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Judges Delay Transfer of Jose Padilla

In a suprise move, the 4th Circuit has delayed the transfer of Jose Padilla from military custody to civilian custody.

... the three-judge panel said it needs to know whether it should set aside a September opinion that upheld Padilla's military detention before returning him to civilian authorities.

The court said it wants to hear arguments on whether the opinion was to be vacated "as a consequence of the transfer." The judges pointed out that the facts alleged by the government "warranting" Padilla's military detention differed from the charges in the indictment.

Padilla's lawyers are not pleased.

"We're disappointed that Mr. Padilla's transfer to the civilian justice system has been delayed," said Padilla defense attorney Jonathan Freiman, who argued Padilla's case before a South Carolina judge earlier this year.

"The case is pending in the Supreme Court, and we think the Supreme Court should decide whether to address the question of the president's power to detain American citizens seized in a civilian setting in the United States indefinitely and without charges."

The ruling under consideration was favorable to the Government. I would think that if the the 4th Circuit withdraws that ruling, it would be even harder for Padilla to keep his appeal alive in the Supreme Court. It's important for the Supreme Court to address Padilla's issue. As the LA Times opined in Jose Padilla's America,

The Supreme Court should still hear the case, not only for Padilla's sake but for the sake of every American. The most recent lower-court decision on the case, from the U.S. 4th Circuit Court of Appeals, gives the administration the authority to detain enemy combatants such as Padilla indefinitely. That precedent cannot be allowed to stand.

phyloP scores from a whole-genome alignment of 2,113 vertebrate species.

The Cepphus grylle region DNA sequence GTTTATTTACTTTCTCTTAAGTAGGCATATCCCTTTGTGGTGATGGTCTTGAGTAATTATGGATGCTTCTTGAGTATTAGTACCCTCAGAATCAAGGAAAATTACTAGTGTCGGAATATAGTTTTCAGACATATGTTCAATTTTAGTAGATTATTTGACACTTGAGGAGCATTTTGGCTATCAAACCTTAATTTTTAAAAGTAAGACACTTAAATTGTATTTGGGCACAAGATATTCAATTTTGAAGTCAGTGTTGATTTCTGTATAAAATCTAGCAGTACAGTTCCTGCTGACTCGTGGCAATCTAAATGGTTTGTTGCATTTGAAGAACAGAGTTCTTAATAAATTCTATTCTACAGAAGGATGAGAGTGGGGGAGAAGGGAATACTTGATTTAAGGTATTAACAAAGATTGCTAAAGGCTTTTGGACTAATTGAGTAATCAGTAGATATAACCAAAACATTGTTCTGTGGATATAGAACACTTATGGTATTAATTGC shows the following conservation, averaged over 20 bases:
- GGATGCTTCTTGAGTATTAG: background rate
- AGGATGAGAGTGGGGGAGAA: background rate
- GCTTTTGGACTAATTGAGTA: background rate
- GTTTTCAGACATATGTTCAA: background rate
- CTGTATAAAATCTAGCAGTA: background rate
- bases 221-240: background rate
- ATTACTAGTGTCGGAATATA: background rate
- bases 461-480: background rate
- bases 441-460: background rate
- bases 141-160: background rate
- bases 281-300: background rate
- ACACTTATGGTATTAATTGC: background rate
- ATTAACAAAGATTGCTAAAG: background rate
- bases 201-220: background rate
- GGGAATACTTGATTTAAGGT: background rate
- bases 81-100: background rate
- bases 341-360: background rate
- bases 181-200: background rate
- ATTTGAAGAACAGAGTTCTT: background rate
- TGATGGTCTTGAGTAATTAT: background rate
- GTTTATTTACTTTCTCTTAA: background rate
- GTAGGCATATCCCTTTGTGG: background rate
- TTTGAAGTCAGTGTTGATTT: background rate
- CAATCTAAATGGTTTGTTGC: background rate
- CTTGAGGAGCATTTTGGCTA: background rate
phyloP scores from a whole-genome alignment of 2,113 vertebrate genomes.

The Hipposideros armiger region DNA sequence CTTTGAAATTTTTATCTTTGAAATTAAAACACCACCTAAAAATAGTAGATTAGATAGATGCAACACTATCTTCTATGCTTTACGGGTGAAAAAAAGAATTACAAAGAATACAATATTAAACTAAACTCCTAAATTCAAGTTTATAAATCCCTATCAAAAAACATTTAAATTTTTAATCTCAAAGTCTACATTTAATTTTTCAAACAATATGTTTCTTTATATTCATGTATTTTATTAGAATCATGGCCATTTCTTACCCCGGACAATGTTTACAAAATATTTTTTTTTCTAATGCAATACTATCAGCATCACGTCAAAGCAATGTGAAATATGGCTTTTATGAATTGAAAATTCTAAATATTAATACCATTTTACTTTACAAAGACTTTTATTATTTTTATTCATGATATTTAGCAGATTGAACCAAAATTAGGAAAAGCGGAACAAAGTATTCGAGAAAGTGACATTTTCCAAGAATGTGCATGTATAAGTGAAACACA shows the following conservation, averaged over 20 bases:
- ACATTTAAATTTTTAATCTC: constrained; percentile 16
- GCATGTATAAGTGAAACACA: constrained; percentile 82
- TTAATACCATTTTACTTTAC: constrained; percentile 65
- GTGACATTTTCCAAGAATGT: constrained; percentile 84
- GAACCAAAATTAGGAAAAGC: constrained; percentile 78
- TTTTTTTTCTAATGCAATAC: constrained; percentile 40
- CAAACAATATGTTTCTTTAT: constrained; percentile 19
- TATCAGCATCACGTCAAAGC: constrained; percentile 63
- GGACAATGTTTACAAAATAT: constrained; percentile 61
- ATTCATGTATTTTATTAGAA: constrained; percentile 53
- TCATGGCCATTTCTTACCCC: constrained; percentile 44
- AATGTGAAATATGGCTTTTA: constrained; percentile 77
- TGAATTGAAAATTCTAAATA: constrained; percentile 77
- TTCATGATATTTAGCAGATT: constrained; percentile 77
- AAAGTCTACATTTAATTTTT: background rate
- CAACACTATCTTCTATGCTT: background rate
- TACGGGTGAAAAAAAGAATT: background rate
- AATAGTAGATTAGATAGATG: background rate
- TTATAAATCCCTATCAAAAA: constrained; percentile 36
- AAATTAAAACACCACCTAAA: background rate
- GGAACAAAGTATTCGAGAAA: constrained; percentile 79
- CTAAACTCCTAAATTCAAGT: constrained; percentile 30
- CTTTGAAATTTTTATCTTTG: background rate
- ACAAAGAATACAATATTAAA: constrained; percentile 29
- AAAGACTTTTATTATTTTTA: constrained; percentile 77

The question presented in the Padilla case, to paraphrase his brief before the court, is this: Can the president of the United States arrest any U.S. citizen in America and hold him indefinitely without charge in the name of the war against terrorism? As long as this war continues, it is a question that will remain relevant. And it is a question begging for a resounding "no" from the nation's highest court.

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  • Re: Judges Delay Transfer of Jose Padilla (none / 0) (#1)
    by cpinva on Sat Dec 17, 2005 at 01:06:33 PM EST
    And it is a question begging for a resounding "no" from the nation's highest court.
    which is exactly why the last thing the bush administration wants is a USSC ruling on the issue. as long as they can keep the supremes out of it, and continue finding sympathetic circuits, they get a free ride. don't be at all surprised if DOJ and the white house push strongly for the 4th to vacate its prior ruling.

    Re: Judges Delay Transfer of Jose Padilla (none / 0) (#2)
    by chemoelectric on Sat Dec 17, 2005 at 01:06:33 PM EST
    I'd really like to see a Supreme Court ruling against the Bushist executive, to see in what fashion they disobey the ruling, and whether the Bushist legislators even then support this treachery.

    Re: Judges Delay Transfer of Jose Padilla (none / 0) (#3)
    by kdog on Sat Dec 17, 2005 at 01:06:34 PM EST
    Citizenship ain't what it used to be. It used to guarantee certain rights.

    Re: Judges Delay Transfer of Jose Padilla (none / 0) (#4)
    by Sailor on Sat Dec 17, 2005 at 01:06:34 PM EST
    Just like torture and secret prisons, I can't believe this is even a debate, especially among JURISTS! American citizen, locked up w/o effective counsel, in a military prison, w/o charges, for years just 'cause the prez says so!? WTF!? And before some ... ahem... person says 'what about Lincoln?' Lincoln was wrong, and the citizens and the courts said so at the time, even tho it was the most devisive time in American history.

    Re: Judges Delay Transfer of Jose Padilla (none / 0) (#5)
    by kdog on Sat Dec 17, 2005 at 01:06:35 PM EST
    WTF is right. It's hard to believe there is even a debate on this issue. The man is an American citizen.